I’m still disappointed that I haven’t done more with my life and that I’m not more Christ-like or Christ-loving at this point. I wish that I could identify my abilities and purpose, and I would love to know what I’m supposed to do with my life. And, quite selfishly, I wish I didn’t have to be forgotten like so many other human beings have been already. But I’ve got to be okay with that. I have to start praying that I would understand that I’m not the point and that I would be both content with and passionate about God being the only One worth glorifying, worshipping, and remembering.

With that being said, I want this blog to be more focused on Jesus than on what we need to do to be more like Him. Being like Christ and loving Him is important, but will that ever happen if we fail to focus on He who “fill[s] us with joy in [His] presence” (Psalm 16:11)?

As I write this, I am praying that you, brother or sister, will join David in saying what he did in Psalm 16: “Jesus, apart from you I have no good thing. You alone are my portion and my cup; you make my lot secure. You will not abandon me to the realm of the dead, nor will you let your faithful one see decay. Keep me safe, my God, for in you I take refuge.”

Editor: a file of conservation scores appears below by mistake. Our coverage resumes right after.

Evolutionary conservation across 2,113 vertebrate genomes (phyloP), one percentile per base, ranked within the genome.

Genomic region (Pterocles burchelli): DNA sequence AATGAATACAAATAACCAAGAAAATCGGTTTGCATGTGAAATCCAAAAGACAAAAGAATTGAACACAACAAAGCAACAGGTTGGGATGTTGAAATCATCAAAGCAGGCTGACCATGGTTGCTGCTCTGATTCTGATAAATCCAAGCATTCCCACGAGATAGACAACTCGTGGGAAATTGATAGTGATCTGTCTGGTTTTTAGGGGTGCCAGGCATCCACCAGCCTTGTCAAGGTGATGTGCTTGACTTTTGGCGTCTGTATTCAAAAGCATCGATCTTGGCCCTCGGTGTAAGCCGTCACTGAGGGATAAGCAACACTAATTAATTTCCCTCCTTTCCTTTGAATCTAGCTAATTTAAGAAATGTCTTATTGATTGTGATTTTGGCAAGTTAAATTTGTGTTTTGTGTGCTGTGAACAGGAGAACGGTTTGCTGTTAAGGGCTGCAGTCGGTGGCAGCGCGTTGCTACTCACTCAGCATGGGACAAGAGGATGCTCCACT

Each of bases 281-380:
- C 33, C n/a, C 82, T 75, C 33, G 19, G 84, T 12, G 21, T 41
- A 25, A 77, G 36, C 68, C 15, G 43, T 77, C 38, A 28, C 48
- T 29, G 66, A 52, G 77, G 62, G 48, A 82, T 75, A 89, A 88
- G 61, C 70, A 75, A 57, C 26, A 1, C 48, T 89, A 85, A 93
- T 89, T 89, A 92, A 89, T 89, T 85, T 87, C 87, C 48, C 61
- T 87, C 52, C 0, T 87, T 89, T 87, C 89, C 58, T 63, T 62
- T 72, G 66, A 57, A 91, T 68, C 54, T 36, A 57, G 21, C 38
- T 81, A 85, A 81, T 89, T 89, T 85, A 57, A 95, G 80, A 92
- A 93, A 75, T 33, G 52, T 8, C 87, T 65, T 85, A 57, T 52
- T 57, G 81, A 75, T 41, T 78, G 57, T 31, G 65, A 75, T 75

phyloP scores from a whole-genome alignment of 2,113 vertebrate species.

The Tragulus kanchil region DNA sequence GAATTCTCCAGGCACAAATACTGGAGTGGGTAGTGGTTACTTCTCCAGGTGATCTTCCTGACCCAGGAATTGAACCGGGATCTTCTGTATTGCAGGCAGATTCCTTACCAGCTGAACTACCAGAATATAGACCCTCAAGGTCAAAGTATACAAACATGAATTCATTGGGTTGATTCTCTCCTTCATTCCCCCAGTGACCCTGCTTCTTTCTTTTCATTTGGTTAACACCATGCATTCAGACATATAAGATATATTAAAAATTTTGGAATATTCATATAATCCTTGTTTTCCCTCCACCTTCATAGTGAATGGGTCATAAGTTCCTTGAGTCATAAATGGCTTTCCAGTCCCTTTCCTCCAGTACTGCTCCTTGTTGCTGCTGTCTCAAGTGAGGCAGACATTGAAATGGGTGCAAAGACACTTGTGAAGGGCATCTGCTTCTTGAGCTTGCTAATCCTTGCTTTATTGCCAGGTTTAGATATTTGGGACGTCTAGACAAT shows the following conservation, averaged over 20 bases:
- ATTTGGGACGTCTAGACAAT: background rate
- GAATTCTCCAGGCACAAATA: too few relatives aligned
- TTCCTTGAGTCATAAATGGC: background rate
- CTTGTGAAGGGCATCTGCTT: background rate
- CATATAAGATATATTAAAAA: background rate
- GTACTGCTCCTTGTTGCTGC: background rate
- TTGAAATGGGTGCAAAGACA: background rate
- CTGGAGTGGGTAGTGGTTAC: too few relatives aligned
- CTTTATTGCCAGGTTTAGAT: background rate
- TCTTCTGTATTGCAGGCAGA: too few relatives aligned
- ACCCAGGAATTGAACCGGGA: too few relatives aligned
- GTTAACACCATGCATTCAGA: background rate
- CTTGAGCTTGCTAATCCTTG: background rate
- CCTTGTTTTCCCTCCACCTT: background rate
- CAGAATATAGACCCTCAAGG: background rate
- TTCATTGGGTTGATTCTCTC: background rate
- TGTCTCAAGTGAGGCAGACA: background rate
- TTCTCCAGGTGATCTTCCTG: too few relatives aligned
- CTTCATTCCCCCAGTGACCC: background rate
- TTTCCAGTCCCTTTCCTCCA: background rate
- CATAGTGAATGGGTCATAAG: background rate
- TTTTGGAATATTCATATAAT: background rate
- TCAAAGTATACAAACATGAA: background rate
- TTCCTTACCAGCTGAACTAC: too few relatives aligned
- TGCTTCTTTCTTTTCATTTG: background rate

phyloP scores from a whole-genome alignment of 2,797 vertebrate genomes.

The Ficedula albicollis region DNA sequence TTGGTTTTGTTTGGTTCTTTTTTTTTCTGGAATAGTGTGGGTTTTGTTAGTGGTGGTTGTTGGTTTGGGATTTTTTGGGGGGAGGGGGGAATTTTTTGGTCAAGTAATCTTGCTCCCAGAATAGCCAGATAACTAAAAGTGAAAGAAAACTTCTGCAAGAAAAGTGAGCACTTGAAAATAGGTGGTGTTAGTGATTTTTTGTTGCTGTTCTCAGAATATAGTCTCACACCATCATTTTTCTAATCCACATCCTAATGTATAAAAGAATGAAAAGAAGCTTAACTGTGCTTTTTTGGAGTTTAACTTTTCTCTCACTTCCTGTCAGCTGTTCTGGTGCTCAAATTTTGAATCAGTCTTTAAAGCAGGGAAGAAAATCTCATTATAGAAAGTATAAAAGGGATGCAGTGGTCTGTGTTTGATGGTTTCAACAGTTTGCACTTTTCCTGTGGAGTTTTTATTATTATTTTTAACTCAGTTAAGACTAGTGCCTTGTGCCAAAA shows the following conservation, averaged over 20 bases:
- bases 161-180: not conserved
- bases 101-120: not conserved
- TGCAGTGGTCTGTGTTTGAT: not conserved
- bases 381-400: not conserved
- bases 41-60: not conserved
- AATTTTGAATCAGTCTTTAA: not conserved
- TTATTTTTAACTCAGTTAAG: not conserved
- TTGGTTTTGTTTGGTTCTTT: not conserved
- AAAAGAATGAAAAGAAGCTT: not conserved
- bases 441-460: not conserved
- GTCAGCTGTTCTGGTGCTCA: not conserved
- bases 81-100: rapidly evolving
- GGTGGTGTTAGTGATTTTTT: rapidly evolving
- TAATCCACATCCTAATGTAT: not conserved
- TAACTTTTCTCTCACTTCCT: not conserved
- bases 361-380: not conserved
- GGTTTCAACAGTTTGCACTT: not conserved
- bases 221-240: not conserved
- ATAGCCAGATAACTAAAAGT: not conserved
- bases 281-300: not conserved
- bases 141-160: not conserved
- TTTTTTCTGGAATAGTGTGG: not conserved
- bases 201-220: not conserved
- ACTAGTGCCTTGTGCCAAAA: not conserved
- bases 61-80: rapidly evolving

I am also praying that if you, like me, feel that you have wasted portions of your life thus far, you will recognize that you still have today and hopefully many more days ahead of you to focus on Christ and to glorify Him. Maybe you and I could have done more at this point, but that is over. The past is gone. What matters now is that we “[f]orget the former things [and] do not dwell on the past. See, [God is] doing a new thing!” (Isaiah 43:18-19a). He is sanctifying us to be like Him, and He has blessed us with a little more time to worship Him.

So praise be to God! He is special and worth pursuing. I am His kid and His witness, and I will always be, even on the days when I am uncertain of my purpose. I am Christ’s, and because of His grace, I am growing and becoming more inclined to pursue His goodness. Yes, praise be to God for that and more.




*I haven’t mentioned this in a while, but I should note that I am the oldest of nine children. There’s me (21), my sister Rachel (18), six boys (17, 15, 13, 11, 9, and 7), and my younger sister (5). So now you know!




(Cover image found at http://www.google.com/url?sa=i&rct=j&q=&esrc=s&source=images&cd=&cad=rja&uact=8&ved=0CAYQjB0&url=http%3A%2F%2Fadsoftheworld.com%2Fmedia%2Fprint%2Fpetits_gateaux_cupcake_boutique_ring&ei=dGeDVMWaL42XyQS_gYKQBQ&bvm=bv.80642063,d.aWw&psig=AFQjCNGM70SriW5vIDQIJ3mRks-nvZQVcQ&ust=1417984140717366)

Tasked to Testify

Taiwanese Elantris cover